Donald Trump And Melania Trump Test Positive For COVID-19 After Close Aide Hope Hicks Contracts Virus


UPDATED with White House doctor memo + Melania Trump & Mike Pence tweets: The President of the United States of America and the First Lady have tested positive for the coronavirus.

With just more than 30 days to the election, the announcement from Donald Trump on social media late Thursday night comes just hours after Trump and his wife Melania Trump went into self-quarantine after Hope Hicks, one of his top aides, tested positive for COVID-19 earlier in the day.

Facing a packed re-election schedule and lagging in the polls behind Democratic rival Joe Biden, the often pandemic-dismissing 74-year-old Trump is expected to be in quarantine for up to 14 days. Having confirmed reports of Hicks’ health tonight on Fox News’ Hannity, Trump said he had been tested and was awaiting the results.

In an age of near-instant results from the COVID-19 test, the long lag of silence that followed raised concerns over the Trumps’ true condition. News of the diagnosis soon saw international markets cratering, even with an attempt at calm from the First Lady:

Almost right after Trump’s initial tweet, his White House physician Sean Conley released a memorandum via Press Secretary Kayleigh McEnany.

The term “convalescence” struck an odd tone even as Conley said he expected “the President to continue carrying out his duties without disruption while recovering.” No word on where Vice President Mike Pence is or what his condition might be.

At campaign events today, Trump was supposed to attend a fundraiser at the Trump International Hotel in Washington, DC and fly to Sanford, FL for a self-described “Make America Great Again event” on Friday. The White House updated that schedule later Thursday after the news of the positive COVID-19 test broke; for now his only event is a previously planned 12:15 PM ET “phone call on COVID-19 support to vulnerable seniors.”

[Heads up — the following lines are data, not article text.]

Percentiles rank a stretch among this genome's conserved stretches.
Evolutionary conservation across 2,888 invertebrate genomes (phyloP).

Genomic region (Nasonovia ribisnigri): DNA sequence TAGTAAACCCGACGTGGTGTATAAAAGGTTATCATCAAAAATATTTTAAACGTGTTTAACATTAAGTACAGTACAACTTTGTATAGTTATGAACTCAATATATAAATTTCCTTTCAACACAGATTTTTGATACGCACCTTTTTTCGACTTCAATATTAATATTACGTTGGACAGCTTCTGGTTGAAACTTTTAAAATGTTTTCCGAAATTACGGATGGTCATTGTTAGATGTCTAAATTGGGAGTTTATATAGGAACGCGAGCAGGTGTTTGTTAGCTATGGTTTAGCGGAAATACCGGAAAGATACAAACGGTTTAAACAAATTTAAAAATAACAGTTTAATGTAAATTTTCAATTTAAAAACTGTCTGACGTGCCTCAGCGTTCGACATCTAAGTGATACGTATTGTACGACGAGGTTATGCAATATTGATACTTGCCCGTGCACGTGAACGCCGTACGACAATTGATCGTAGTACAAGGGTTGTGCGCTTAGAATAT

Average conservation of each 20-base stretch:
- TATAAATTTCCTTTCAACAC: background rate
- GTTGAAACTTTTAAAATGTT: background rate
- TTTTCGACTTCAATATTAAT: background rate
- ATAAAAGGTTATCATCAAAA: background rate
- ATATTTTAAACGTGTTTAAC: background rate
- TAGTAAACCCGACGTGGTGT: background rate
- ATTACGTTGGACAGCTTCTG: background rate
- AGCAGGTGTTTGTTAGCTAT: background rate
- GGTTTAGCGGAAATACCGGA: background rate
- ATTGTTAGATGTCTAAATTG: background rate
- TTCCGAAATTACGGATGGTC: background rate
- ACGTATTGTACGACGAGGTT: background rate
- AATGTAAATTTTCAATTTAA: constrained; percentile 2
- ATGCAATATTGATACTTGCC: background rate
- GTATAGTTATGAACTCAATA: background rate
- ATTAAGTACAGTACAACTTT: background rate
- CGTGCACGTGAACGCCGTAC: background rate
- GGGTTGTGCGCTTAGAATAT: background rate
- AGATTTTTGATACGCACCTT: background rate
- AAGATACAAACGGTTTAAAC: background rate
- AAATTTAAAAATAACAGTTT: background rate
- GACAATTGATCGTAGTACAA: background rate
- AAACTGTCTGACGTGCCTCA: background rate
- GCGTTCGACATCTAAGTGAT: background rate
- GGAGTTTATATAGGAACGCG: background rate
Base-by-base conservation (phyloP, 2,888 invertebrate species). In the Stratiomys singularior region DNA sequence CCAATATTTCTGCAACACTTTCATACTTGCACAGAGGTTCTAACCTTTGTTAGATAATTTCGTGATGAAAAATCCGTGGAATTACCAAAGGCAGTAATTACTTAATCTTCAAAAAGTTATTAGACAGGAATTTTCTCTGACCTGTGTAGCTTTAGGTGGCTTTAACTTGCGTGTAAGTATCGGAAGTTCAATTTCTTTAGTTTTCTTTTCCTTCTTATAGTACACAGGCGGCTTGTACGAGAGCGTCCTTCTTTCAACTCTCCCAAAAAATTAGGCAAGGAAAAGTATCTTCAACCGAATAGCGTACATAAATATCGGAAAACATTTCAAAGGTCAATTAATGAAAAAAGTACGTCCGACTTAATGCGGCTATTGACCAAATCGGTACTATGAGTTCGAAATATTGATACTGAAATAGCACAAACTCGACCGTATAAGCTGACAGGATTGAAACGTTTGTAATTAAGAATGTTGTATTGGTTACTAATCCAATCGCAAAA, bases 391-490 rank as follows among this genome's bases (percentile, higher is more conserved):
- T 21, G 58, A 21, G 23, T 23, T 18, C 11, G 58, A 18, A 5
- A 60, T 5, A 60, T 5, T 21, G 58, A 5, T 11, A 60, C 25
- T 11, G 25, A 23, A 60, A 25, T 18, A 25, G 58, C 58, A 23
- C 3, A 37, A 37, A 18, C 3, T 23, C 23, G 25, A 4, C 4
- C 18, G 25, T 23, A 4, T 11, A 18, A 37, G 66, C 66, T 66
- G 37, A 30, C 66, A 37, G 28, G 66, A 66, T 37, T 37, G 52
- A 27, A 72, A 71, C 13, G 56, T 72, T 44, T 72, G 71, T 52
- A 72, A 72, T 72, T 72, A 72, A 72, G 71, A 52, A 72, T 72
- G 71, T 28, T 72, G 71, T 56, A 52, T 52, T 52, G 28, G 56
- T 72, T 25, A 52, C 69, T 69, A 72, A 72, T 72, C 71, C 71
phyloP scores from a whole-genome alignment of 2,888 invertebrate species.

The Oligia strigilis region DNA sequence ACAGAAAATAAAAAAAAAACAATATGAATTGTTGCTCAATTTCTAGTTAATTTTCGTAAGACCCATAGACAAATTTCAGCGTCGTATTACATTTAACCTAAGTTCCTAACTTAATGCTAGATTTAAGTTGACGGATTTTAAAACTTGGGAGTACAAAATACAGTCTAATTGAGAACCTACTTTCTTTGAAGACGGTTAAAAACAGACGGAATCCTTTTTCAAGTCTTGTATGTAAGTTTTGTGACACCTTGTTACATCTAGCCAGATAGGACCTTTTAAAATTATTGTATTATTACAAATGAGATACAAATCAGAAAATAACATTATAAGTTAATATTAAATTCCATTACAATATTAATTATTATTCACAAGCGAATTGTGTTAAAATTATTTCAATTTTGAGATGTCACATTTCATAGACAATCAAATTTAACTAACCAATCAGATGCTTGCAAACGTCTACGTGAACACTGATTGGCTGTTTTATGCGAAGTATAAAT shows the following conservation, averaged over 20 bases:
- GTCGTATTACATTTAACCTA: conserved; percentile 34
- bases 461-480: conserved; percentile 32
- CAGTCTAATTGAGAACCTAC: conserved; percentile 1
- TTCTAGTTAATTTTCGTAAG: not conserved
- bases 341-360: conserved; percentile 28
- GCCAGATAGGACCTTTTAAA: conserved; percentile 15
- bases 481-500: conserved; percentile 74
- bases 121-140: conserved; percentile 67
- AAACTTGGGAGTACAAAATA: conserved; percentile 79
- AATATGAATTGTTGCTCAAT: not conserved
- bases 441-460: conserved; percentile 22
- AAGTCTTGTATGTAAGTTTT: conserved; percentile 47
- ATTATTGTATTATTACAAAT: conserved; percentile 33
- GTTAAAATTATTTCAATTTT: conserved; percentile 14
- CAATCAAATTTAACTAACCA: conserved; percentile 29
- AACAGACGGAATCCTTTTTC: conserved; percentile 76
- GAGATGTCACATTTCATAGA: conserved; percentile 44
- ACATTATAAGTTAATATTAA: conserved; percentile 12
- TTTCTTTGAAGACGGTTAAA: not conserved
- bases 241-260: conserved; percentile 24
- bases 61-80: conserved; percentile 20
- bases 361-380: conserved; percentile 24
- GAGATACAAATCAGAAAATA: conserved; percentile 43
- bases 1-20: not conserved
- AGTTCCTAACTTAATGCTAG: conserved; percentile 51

Clearly overweight and with a history of heart conditions, Trump may turn out to be not the only member of his family or top administration functionaries to be at risk now from the coronavirus.

Hicks was on Air Force One with Trump on September 29 to and from the first presidential debate in Cleveland. That flight included justice reform activist and former inmate Alice Johnson, Melania Trump, Jared Kushner and the adult Trump children. While sitting in the socially distanced venue Tuesday, none of the Trump party except for the First Lady wore masks — as they have refused to do at numerous raucous campaign rallies and events in recent weeks.

Of course, even with the distance Trump and Biden kept from each other during Tuesday’s debate, there is a risk that the Democratic candidate could have been exposed in the enclosed space of the debate hall. A harsh irony being that Trump spent no small amount of time during the Chris Wallace-moderated event mocking Biden for advocating mandatory mask wearing to curtail the spread of the virus.

Correspondingly, Pence was in the Oval Office just days ago, as was Chief of Staff Mark Meadows, and wide swaths of Washington’s upper echelon have been in contact with officials who have been possibly exposed to the virus in the past few days. On that contact list is Supreme Court nominee Amy Coney Barrett, who met with Pence and Senate Majority Leader Mitch McConnell (R-KY) — all of whom may now be at risk.

Pence tweeted out his support of the Trumps tonight but said noting of his own status, constitutionally or health wise:

With Pence and the Democrats’ VP nominee Sen. Kamala Harris set to meet for a debate of their own October 7, Trump and Biden are scheduled to have their second debate October 15 — exactly 14 days from today, the length of the quarantine. All of which could mean, as the bipartisan Commission on Presidential Debates were already considering changes to avoid a repeat of the fracas of Tuesday night, a second debate it could be virtual at best if held at all.

Where tonight’s news of Trump’s diagnosis will take the campaign and the election is unknown. What we do know, with Trump’s frequent cavalier approach to the dangers of the virus the past six months, is that there are more than 7 million confirmed cases of the coronavirus in the United States. As cases rise in a number of states, there have been more than 207,000 deaths so far as we head into the fall and flu season.

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